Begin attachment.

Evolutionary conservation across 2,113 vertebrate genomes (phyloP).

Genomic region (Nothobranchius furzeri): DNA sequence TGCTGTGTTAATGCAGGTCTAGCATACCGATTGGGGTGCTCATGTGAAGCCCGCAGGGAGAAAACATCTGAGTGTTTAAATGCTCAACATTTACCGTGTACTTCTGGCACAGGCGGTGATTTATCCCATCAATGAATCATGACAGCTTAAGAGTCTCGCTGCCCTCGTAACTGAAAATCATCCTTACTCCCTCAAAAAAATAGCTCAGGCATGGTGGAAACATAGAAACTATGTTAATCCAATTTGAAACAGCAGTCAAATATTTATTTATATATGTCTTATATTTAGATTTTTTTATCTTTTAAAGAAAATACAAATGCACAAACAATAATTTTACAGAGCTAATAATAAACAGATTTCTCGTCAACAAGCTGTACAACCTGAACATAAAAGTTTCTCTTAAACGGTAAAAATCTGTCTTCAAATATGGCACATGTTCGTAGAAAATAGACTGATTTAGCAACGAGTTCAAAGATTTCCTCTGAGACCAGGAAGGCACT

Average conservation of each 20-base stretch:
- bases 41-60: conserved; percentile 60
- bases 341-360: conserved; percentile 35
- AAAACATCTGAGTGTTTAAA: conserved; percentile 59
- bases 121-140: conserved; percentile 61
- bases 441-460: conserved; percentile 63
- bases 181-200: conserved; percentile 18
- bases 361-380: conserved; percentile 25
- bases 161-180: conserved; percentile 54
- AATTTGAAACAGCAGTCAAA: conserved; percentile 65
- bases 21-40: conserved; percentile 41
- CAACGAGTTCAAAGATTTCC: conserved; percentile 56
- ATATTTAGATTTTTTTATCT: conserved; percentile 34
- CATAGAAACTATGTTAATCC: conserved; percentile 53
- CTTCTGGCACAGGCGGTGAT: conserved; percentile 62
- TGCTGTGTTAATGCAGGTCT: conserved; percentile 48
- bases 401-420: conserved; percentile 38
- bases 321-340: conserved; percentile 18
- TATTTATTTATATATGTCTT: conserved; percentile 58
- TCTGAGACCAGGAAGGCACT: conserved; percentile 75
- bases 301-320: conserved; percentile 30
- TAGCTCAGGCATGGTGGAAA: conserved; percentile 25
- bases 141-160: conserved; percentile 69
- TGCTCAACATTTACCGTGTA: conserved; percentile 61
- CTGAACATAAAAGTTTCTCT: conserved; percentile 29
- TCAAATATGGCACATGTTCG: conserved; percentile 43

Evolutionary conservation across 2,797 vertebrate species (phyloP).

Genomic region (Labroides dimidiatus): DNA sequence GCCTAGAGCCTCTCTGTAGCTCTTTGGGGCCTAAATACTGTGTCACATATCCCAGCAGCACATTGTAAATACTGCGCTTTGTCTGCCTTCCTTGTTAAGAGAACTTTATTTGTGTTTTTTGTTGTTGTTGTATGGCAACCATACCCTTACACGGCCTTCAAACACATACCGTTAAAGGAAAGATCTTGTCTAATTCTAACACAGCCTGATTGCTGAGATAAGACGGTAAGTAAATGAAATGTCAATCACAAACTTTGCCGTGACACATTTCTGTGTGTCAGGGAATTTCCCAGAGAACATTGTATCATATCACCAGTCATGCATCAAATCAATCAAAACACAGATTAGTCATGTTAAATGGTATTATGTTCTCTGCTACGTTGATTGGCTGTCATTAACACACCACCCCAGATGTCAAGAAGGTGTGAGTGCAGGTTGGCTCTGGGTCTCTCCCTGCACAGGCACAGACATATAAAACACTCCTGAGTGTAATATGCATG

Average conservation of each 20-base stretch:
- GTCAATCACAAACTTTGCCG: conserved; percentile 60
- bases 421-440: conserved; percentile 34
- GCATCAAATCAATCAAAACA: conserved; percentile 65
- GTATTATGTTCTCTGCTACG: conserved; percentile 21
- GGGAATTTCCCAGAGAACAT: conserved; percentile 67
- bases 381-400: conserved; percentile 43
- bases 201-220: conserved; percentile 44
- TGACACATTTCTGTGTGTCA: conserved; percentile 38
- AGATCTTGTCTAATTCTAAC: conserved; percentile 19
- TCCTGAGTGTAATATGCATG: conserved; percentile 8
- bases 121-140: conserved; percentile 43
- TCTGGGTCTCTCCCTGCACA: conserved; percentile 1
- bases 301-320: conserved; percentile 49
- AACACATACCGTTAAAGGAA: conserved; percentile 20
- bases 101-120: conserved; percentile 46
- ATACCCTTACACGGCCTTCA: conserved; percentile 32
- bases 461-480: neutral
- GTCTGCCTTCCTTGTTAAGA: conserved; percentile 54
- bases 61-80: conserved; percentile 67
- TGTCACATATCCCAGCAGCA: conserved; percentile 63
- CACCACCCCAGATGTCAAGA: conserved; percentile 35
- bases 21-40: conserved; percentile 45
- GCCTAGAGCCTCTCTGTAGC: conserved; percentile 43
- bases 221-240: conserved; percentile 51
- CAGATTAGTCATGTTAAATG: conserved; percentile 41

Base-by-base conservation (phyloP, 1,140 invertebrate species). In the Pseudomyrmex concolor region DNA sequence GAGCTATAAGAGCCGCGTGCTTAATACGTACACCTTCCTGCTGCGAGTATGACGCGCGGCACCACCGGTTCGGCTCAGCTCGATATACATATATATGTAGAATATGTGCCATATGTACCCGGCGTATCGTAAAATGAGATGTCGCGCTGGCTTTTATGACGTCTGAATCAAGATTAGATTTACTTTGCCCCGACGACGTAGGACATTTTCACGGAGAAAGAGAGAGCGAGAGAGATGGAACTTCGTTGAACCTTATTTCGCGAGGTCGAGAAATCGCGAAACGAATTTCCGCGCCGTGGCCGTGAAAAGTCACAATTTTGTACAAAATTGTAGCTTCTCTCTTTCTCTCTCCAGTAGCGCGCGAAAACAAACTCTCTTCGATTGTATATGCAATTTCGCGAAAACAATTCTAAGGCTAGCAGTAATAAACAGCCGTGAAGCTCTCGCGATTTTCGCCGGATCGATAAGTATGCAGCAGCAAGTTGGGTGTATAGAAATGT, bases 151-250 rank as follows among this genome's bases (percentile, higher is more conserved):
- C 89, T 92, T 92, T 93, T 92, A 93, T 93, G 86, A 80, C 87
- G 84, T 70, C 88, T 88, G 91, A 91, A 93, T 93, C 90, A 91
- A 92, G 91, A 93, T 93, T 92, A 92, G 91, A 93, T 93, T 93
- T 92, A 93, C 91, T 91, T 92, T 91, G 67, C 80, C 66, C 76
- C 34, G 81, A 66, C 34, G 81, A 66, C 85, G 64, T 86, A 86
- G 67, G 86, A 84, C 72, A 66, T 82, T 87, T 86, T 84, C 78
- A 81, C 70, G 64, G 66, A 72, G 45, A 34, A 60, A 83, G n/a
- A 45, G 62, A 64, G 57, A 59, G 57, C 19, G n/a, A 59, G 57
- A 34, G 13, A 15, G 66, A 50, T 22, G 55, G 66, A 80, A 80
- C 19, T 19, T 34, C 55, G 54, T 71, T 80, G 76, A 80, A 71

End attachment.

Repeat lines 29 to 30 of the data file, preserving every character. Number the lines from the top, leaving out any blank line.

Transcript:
Evolutionary conservation across 2,797 vertebrate species (phyloP).

Genomic region (Labroides dimidiatus): DNA sequence GCCTAGAGCCTCTCTGTAGCTCTTTGGGGCCTAAATACTGTGTCACATATCCCAGCAGCACATTGTAAATACTGCGCTTTGTCTGCCTTCCTTGTTAAGAGAACTTTATTTGTGTTTTTTGTTGTTGTTGTATGGCAACCATACCCTTACACGGCCTTCAAACACATACCGTTAAAGGAAAGATCTTGTCTAATTCTAACACAGCCTGATTGCTGAGATAAGACGGTAAGTAAATGAAATGTCAATCACAAACTTTGCCGTGACACATTTCTGTGTGTCAGGGAATTTCCCAGAGAACATTGTATCATATCACCAGTCATGCATCAAATCAATCAAAACACAGATTAGTCATGTTAAATGGTATTATGTTCTCTGCTACGTTGATTGGCTGTCATTAACACACCACCCCAGATGTCAAGAAGGTGTGAGTGCAGGTTGGCTCTGGGTCTCTCCCTGCACAGGCACAGACATATAAAACACTCCTGAGTGTAATATGCATG